Unlike savings in banks where the interest rate is known in advance, the rate of return of pension funds depends on the success of their investment policies – so it is not known in advance and the insured, explains the Fiscal Council, have no explicit guarantees in terms of yield.
This concept relies on the expectation that by investing in (international) capital markets, pension funds should, on average, provide policyholders with higher rates of return than interest in the bank, but due to the volatile nature of the capital market, it is not possible guarantee in advance the rate of return that will be achieved,” states the Council.
The average real rate of return was three percent in the period from 2007 to 2019.
In order for a citizen who saves for a private pension at a time when he can legally count on its payment (which is from the age of 58) to have a satisfactory amount of pension savings, it is necessary, above all, to save regularly, and for funds to provide appropriate rates of return.
The analysis of the Fiscal Council shows that the average real rate of return in the period 2007-2019 amounted to 3.05 percent.
“This can be considered an adequate result, especially having in mind the global financial crisis in 2008. However, these results are not sustainable in the long run, because the yields were achieved by virtually exclusive investment in government bonds of the Republic of Serbia, which, due to the fiscal crisis, provided extremely high interest rates in the period 2012-2016,” warns the Fiscal Council.
Payments of up to 50 euros per month to the pension fund are exempt from payroll taxes and social security contributions.
When an employee pays private pension contributions up to this amount, they are exempt from payroll taxes.
And when the employer pays private contributions to these funds on behalf of the workers (amount up to 50 euros per month) or does so within the so-called pension plans, the payments are, in addition to the payroll tax, exempt from paying contributions for compulsory social insurance.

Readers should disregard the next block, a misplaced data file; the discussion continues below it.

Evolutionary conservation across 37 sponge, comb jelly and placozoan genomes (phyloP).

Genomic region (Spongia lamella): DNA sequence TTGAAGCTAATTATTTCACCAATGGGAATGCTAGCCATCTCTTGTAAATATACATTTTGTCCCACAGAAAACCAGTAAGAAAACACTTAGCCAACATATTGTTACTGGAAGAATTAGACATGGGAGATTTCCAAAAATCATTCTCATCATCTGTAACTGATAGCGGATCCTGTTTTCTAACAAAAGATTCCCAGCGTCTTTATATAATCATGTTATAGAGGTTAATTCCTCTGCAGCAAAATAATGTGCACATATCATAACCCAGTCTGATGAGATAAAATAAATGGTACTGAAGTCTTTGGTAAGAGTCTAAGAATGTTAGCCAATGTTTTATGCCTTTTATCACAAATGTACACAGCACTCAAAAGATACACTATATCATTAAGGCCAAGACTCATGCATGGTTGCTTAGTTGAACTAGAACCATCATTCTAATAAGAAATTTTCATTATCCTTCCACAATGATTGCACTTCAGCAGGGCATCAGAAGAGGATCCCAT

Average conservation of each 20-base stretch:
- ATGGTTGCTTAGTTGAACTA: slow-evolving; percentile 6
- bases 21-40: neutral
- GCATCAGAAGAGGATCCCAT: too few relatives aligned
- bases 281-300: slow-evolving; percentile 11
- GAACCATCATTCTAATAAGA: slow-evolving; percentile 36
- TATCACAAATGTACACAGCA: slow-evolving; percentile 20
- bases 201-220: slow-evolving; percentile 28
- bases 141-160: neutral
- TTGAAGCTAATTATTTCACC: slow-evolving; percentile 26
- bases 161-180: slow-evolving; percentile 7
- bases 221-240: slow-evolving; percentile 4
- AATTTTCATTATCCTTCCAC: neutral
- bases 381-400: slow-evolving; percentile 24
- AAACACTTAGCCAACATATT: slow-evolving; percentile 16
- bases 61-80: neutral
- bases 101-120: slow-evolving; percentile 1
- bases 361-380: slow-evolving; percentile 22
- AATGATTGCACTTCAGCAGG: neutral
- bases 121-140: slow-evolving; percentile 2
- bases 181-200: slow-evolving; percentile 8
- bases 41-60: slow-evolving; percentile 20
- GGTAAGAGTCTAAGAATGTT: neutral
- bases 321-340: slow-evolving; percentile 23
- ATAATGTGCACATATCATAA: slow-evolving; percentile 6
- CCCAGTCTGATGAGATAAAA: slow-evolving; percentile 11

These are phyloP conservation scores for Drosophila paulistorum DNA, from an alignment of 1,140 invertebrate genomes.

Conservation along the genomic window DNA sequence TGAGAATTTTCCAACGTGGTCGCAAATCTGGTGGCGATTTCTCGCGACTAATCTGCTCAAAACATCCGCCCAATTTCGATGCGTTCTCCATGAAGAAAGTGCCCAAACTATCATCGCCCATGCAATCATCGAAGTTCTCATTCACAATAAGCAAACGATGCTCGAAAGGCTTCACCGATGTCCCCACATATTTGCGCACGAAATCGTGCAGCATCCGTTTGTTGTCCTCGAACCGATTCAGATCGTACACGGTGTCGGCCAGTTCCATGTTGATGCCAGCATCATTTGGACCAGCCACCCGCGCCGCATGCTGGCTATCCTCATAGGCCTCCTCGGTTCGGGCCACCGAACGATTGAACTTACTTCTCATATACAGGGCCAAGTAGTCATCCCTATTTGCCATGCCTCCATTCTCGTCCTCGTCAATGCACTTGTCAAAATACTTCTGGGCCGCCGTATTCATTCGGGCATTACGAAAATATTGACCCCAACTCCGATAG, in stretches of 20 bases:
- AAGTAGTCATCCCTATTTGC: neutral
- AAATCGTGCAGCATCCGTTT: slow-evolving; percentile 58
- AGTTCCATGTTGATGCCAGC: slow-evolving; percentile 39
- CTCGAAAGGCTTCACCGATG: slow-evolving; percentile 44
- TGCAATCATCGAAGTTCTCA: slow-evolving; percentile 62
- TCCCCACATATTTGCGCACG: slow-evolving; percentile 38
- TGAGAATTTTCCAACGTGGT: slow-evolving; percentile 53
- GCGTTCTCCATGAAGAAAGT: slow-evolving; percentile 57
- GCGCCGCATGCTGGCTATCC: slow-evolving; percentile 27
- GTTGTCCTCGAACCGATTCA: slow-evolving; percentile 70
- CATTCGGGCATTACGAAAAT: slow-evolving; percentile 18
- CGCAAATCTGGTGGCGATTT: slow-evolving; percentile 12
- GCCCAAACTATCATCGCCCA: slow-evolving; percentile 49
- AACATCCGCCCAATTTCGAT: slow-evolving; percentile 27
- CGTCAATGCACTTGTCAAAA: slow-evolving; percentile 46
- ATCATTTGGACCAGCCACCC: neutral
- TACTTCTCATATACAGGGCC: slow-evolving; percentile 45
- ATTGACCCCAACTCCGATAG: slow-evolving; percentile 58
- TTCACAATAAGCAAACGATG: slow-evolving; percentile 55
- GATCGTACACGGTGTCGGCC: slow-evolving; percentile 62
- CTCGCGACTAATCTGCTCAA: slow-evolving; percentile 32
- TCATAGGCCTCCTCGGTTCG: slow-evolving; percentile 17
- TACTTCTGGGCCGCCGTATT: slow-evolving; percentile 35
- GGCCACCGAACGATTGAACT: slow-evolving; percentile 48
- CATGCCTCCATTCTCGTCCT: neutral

“The amount of the monthly limit that is tax-stimulated is indexed every year for the inflation rate, so that it increased from the initial 25 euros per month in 2007 to 50 euros in 2021,” the Fiscal Council points out.
The Fiscal Council points out that tax breaks for private pension funds reduce state budget revenues by more than 10 million euros a year. The calculation of the Council says that the tax relief for pension savings amounts to over 10,000 euros for each employee in the pension fund industry, which is a larger amount than the most generous existing programs for subsidizing (foreign) investors and employment.
“At the same time, the mentioned subsidies for employment are paid once, while tax reliefs of over 10,000 euros per employee in the pension fund industry are paid every year. This fact further points to the question of efficiency and justification of the existing system of tax relief,” it is stated, among other things, in the analysis of the Fiscal Council.
In Serbia, by the way, today there are four companies for managing voluntary pension funds. They manage the assets of seven private pension funds, through which they save 206,830 citizens (data from the National Bank of Serbia for 2021).
Out of the total number of members of voluntary pension funds, only 70,759 are active – those who have made at least one payment to a private pension fund in the last 12 months, BiF reports.